Uber Freight founder and CEO Lior Ron has been experimenting with artificial intelligence since its “dark ages.”
Growing up in Israel in the ‘80s, he spent his childhood learning to program when personal computers were just starting to take off. His parents bought him an Atari at the age of nine. As a teen, he took classes at Technion—Israel’s Institute of Technology—where he and his classmates inserted AI models into games like checkers and backgammon.
“I was hooked at a very young age,” he says, “just a kid wanting to explore and to play some games.”
And indeed, driving innovation with AI is a defining characteristic of Lior’s career—from studying at Technion and Stanford, to his work as product lead for Google Maps, and as co-founder of self-driving truck company Otto (which was acquired by Uber). Now, at the helm of our team here at Uber Freight, he’s taking on perhaps his greatest AI-related challenge yet: infusing AI into the supply chain, across the logistics industry.
Below, Lior shared some of his formative experiences with AI and how they inform the way he’s using it to innovate the freight industry.
Ahead of the session, Lior shared some of his formative experiences with AI and how they inform the way he’s using it to innovate the freight industry.
Can you tell us a little bit about what sparked your interest in AI?
I think like many of our pursuits, I just started as a kid that was looking for fun stuff to do. Growing up in Israel, in proximity to Technion, I was able to pick up programming and experience all the exciting stuff computers can do and let my imagination roam as those capabilities keep growing. I programmed games and accounting programs for my mom’s office and many other things.
Were your parents supportive of your interest in AI? You mentioned you programmed some software for your mom—were they tech-savvy, too, or were you leading the technology adoption charge in your household?
I was leading the charge. My parents are both self-made. My mother is an entrepreneur, and one of the first ones to implement any computer system in her office in Israel. My father was an industrial engineer, and one of the first to adopt any computerized system to run a production line in logistics, actually. So they were always willing to explore and keep a curious mind, which I think is the key for any new technology. Just keep a curious mind and experiment—that’s what made them encourage me to explore that and gave me some of those early opportunities.
When you entered university, you decided to study neural networks. What was the driving force behind your interest at that phase, since AI was, as you’ve said, still in its “dark ages”?
Neural networks were a very powerful tool at the time, but they were used for very high-end, intensive applications—launching shuttles and navigating robots on the moon. I was always striving to come up with practical, consumer-level applications, going back to games and the fun and discovering that as a kid. I started writing papers on neural networks and how to scale them. The practical application ended up being building a neural network that mimics a bit of how the brain processes visual information, which has been used to help Parkinson’s patients walk better. That was my Master’s thesis, and also became my first startup after Andy Grove, the late Intel chairman and founder, and a Parkinsonian himself, made me promise him on the spot that I was going to do anything I could to commercialize that invention.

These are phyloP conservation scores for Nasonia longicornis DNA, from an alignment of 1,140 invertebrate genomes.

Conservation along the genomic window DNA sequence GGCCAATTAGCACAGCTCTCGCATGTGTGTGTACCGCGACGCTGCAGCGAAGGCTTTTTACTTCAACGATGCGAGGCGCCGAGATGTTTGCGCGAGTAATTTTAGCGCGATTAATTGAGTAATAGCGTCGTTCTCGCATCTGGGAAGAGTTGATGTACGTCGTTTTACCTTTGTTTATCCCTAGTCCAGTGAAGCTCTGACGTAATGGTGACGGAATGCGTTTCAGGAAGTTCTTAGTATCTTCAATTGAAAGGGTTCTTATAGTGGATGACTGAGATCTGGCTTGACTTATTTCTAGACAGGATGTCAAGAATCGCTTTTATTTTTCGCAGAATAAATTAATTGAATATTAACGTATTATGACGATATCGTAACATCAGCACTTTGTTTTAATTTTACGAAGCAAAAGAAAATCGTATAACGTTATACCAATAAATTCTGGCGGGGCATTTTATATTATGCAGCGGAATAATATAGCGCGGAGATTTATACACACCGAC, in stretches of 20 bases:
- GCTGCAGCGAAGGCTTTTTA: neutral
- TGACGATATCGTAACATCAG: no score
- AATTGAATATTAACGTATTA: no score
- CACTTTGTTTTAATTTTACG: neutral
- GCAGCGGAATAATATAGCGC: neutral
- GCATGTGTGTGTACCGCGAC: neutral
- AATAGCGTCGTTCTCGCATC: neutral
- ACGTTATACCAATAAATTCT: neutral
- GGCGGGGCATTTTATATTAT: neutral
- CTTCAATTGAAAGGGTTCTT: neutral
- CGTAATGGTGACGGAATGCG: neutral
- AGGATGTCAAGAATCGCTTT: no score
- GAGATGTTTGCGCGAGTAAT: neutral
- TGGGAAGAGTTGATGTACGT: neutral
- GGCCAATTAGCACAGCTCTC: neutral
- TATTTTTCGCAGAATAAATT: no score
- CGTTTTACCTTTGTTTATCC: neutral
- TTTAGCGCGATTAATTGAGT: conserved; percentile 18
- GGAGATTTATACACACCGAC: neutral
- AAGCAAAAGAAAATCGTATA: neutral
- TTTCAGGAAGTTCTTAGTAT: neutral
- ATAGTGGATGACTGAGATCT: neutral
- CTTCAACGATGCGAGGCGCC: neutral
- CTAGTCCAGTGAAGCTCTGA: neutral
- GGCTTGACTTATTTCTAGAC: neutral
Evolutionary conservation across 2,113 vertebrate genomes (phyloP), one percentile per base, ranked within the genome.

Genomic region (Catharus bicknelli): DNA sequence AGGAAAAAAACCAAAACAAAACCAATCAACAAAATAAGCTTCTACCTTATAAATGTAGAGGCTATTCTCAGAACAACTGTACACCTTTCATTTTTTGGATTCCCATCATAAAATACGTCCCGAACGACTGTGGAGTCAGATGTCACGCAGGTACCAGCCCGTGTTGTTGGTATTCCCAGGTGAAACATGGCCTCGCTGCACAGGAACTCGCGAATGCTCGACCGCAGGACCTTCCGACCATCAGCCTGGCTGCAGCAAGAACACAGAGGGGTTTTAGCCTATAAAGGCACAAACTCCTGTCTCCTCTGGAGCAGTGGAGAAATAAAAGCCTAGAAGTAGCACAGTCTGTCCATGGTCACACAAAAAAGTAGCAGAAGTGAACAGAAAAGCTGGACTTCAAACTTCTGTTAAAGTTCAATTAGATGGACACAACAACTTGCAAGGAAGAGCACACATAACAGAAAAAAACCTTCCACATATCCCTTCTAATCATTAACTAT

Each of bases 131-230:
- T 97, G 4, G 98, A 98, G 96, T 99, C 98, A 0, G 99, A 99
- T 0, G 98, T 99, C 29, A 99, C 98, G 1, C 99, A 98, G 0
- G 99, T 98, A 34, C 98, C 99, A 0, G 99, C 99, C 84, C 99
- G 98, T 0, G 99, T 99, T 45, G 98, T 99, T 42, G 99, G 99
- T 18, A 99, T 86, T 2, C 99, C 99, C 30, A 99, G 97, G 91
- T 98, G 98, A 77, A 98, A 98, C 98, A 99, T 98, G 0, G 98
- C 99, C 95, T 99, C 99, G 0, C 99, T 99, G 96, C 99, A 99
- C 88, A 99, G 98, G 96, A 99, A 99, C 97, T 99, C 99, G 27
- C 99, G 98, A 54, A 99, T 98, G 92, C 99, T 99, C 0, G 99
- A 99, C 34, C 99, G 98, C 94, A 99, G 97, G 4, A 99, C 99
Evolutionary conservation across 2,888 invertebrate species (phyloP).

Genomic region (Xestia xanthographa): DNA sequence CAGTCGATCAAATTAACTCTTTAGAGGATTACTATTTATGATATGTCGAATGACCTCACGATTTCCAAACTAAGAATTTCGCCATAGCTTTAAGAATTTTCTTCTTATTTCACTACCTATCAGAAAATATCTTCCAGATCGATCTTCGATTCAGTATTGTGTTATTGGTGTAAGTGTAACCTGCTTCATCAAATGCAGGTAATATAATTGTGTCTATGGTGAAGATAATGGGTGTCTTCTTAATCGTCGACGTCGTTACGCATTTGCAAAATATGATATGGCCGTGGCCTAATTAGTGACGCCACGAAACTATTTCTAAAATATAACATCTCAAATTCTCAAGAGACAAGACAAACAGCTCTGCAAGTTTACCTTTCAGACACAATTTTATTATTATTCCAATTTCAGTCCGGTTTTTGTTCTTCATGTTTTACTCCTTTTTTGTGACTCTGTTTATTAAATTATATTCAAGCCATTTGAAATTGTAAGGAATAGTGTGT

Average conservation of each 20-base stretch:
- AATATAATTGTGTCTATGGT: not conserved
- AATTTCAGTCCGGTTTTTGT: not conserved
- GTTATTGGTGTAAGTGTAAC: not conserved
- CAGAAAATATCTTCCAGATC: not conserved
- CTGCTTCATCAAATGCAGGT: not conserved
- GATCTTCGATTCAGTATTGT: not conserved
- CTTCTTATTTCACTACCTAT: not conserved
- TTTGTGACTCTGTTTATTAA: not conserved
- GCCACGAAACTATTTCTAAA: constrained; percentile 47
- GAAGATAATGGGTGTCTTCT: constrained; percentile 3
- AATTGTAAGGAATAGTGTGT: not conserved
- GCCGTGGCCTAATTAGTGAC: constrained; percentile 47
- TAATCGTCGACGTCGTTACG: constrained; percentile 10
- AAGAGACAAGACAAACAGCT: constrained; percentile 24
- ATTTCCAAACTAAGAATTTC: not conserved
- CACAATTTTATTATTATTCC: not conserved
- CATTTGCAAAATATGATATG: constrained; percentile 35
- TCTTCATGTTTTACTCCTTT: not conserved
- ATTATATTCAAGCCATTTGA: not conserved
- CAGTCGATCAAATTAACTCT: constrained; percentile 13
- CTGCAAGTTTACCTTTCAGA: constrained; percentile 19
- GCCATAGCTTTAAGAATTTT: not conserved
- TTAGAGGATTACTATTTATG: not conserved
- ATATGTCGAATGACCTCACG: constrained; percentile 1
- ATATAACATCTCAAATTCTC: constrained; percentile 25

I was really fortunate because I didn’t have the initial idea—my professor at Technion did—and then it wouldn’t have been a startup without Andy Grove being my professor. But I was hooked. We took theoretical AI research and turned it into an invention that helps people.
Your next foray into AI was at Google—how did you land there? What did you learn about AI development while you were there?
For my second startup, I was planning to build a search engine for geo-information and discussed the idea with another professor at Stanford, Eric Schmidt. Eric introduced me to the Google team, who convinced me that we were better off building the search engine in Google versus the outside, so that’s how I ended up being fortunate enough to join Google Maps at a very early stage when Google Maps had around two million users in just the U.S. and UK. I ended up heading Google Maps and, over the course of five years, we scaled to over a billion users.
Besides an amazing journey with an amazing talent, it was also a prime example of being able to apply AI to a bunch of cutting-edge challenges. One example of our mission there was to create a digital version of the physical world. To do that, you need to use a lot of data and a lot of sensors and then you need to make sense of it all. So at Google Maps we used AI to crawl information, to do data fusion to understand what are the places and all the details on those places and combine those to actually have all the results that you like when you’re searching in Google Maps. You can see the analogies to logistics in Uber Freight, which is creating a digital mirror of a physical supply chain.